• An example of raw data being turned into information comes from 2101 with professor Lavin from last semester. Amazon likes to track what items users often view and or purchase. With that data, Amazon is able to come up with suggestions and reminders for users. For example, if someone buys their laundry detergent from Amazon; within a month or so the user may see the detergent popping up as a suggestion for them to buy more detergent as they may be close to running out.

  • I worked as an underwriting intern for an employee benefits consulting firm where I gathered raw data regarding high claimants, such as number of high claimants, diagnoses to determine future losses, dollar amount over the threshold, and RX claims. I would use this information to figure out how the high claimants were affecting the overall insurable population, which helped to determine if rates needed to increase or if the client could benefit from switching carriers. In this way I turned the raw census data into information that we could use to benefit the client.

  • Currently, I am working a part time internship at Philadelphia Gas Works in the Gas and Acquisition Department. PGW controls all the gas that reaches the city gates, including that provided by external suppliers. In the department, they complete a lot of work with Excel and a system called Retail Operations to keep track of different suppliers who want to provide citizens in Philadelphia with gas. The department I work for needs to tell the suppliers how much gas they are permitted to bring into the city to provide for their clients. Using Retail Operations, the temperature is used to forecast how much gas will be needed for the week. If the temperature is especially high that week less gas is needed, if the temperature is drastically low then more gas will be needed. Forecasting uses past data, how much gas was used at the particularly temperature last year, and applies that knowledge to how much gas will be needed for that same temperature this year.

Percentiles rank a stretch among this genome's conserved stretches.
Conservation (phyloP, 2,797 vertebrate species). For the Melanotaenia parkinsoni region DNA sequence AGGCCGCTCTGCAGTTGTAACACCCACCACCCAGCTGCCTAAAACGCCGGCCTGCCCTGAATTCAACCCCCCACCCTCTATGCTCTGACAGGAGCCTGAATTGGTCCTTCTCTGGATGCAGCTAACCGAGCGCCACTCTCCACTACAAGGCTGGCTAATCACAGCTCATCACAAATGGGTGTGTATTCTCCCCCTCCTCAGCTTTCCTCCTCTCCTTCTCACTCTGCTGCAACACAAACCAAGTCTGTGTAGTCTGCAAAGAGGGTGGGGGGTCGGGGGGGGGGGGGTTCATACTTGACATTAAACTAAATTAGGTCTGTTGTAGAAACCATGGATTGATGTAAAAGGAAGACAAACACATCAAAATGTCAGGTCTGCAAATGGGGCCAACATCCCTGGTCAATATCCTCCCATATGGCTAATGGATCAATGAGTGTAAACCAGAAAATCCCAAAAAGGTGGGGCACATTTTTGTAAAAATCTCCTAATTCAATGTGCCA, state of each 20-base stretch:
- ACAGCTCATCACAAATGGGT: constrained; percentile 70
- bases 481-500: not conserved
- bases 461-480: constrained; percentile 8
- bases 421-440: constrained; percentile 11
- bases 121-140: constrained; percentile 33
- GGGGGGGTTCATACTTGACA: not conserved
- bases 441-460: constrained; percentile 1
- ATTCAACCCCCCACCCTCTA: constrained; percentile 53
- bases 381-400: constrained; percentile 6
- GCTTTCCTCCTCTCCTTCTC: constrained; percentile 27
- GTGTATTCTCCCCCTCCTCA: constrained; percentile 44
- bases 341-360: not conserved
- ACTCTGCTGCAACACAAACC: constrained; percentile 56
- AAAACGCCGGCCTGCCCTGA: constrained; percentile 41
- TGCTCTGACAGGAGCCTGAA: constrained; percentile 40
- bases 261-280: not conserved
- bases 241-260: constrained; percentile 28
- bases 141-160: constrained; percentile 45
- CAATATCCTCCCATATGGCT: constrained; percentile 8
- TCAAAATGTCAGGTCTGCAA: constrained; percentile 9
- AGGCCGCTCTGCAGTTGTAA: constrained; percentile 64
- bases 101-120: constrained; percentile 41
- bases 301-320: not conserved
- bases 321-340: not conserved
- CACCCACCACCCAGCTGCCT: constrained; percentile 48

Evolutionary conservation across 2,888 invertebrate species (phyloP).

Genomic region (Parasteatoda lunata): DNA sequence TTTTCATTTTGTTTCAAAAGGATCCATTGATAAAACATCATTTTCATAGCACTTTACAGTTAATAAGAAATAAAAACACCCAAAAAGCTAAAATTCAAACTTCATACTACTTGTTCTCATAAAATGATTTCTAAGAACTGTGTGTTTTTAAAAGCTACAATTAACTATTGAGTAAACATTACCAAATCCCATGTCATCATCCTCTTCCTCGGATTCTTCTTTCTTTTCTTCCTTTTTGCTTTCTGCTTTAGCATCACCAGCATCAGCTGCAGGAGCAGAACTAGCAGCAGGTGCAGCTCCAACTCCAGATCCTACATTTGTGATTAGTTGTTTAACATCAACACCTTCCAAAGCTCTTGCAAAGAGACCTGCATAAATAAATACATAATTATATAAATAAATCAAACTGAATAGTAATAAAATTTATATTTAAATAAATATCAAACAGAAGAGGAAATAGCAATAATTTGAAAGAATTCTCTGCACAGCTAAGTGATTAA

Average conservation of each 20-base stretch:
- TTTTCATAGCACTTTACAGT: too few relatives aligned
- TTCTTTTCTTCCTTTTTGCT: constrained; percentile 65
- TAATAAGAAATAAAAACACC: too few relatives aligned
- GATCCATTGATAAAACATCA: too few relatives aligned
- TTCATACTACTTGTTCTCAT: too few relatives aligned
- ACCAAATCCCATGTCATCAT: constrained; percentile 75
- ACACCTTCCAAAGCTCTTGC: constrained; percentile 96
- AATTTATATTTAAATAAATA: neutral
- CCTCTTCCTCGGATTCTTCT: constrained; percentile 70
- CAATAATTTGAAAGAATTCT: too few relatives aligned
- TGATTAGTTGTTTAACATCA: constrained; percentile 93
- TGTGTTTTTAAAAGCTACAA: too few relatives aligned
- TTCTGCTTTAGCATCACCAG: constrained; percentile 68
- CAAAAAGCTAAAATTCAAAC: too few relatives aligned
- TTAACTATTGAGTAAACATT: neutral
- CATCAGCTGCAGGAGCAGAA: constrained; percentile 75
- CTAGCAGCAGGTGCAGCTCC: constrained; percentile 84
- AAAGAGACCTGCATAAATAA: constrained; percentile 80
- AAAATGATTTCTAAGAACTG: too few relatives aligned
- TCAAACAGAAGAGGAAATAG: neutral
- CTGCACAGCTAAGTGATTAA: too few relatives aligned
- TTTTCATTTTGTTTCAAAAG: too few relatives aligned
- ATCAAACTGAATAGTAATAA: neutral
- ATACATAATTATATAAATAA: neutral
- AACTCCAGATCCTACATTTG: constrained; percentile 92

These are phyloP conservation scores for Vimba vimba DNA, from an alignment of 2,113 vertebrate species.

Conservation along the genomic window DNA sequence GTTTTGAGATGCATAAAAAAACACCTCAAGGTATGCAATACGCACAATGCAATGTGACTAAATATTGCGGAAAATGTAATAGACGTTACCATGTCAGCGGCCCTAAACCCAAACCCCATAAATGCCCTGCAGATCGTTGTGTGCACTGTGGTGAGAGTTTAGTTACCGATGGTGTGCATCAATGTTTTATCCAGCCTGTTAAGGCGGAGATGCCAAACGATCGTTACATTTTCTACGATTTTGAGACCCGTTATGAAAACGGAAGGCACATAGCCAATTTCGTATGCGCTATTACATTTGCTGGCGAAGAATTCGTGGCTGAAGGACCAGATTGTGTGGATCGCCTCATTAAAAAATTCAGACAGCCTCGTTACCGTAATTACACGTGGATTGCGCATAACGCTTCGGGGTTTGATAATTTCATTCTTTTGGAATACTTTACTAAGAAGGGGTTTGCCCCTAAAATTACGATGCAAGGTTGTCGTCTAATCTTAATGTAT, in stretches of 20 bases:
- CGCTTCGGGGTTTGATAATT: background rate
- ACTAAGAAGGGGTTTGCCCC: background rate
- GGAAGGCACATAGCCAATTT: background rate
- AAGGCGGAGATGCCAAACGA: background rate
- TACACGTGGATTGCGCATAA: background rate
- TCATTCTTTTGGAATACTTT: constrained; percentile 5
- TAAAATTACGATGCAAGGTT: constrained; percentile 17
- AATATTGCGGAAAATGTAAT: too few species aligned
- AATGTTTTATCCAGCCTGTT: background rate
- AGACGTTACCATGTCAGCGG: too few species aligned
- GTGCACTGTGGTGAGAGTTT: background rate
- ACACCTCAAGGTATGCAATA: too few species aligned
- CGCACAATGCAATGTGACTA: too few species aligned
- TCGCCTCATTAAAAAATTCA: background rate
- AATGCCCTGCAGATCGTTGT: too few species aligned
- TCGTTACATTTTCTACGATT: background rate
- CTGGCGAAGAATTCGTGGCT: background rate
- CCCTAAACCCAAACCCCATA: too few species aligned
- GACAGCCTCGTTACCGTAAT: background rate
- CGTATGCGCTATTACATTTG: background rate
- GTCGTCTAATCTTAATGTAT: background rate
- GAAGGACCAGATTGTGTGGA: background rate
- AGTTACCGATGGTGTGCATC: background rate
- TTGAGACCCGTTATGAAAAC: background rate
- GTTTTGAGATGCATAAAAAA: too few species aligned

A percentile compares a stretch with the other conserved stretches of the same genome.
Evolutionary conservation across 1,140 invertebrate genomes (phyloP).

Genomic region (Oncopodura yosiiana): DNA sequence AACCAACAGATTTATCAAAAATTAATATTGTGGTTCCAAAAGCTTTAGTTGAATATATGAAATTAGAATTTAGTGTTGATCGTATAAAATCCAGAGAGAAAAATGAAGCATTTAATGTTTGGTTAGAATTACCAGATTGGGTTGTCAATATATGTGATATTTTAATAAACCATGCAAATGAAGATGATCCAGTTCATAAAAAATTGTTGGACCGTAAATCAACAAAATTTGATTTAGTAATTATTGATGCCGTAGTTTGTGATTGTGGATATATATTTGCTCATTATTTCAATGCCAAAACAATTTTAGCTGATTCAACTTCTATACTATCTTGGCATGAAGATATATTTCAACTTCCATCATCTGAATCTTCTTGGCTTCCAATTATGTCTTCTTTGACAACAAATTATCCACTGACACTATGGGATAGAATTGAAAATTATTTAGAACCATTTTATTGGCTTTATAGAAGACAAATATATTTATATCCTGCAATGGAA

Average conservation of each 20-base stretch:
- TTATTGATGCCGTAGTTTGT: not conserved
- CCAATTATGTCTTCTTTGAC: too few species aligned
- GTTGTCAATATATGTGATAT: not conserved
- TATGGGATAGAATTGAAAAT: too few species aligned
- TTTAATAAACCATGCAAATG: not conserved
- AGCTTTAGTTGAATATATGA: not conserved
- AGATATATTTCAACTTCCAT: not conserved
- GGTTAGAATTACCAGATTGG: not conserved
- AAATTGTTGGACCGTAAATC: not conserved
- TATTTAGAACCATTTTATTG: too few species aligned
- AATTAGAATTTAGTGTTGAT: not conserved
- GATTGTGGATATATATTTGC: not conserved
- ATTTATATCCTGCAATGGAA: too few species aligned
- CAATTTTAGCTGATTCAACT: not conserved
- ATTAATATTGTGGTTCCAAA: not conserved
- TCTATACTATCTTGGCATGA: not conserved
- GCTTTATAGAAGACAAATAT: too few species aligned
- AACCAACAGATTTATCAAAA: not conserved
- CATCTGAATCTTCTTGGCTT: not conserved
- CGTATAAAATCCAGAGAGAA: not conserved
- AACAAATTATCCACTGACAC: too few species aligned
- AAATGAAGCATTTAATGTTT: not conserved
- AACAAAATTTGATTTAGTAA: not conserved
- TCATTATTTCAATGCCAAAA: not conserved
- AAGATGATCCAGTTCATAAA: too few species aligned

• I used to work for a limousine company where I was assigned to insert date into their systems. By data I am referring to all pickups, drop-offs, times of arriving, revenue from each job, reviews about drivers, ..etc. So after inserting and organizing all the date; we find out who are our returning customers, loyal customers, what seasons or months that we are most busy in. Also an important point is knowing more about our drivers if they are satisfying the customers. All of which prepares the company to know how many and which drivers to have available in specific seasons. We also get a feel of what jobs to prefer over others because some might be taking more time and isn’t really worth doing anyway.

  • For my final project in Data Science I used data from the Federal Election Commission (FEC) to come to conclusions about the effect of Dark Money in the 2012 Presidential and Congressional elections. I downloaded data that outlined all individual contributions as well as contributions coming from PAC’s and aggregated it into a working model on Tableau. From there I found that in 2012, the congressional campaigns that spent the most outside money didn’t necessarily win. Also, I found that in both the Congressional and Presidential election that the most effective use of outside money was on ad buys.

  • Past experience in the management field of a franchise business proves how I can relate the usage of raw data that was turned into information. While; working in a franchise store, at the end of the day there is always a report that takes place. Which; explains when we had the most sales, how many customers we had in each hour, and a lot of more great data! That data was download on the computer and turned into information that could make the franchise more profitable. Sharing an example; after the process of turning the data into information I was able to determine how many employees I needed to assign for each shift. I knew what products are most wanted during specific hours resulting in what products I needed to order for my next shipment. The best thing about raw data, numbers, and information that it is quite impossible for it to be wrong. By reporting data at the end of the day and turning it into information makes a great business strategy.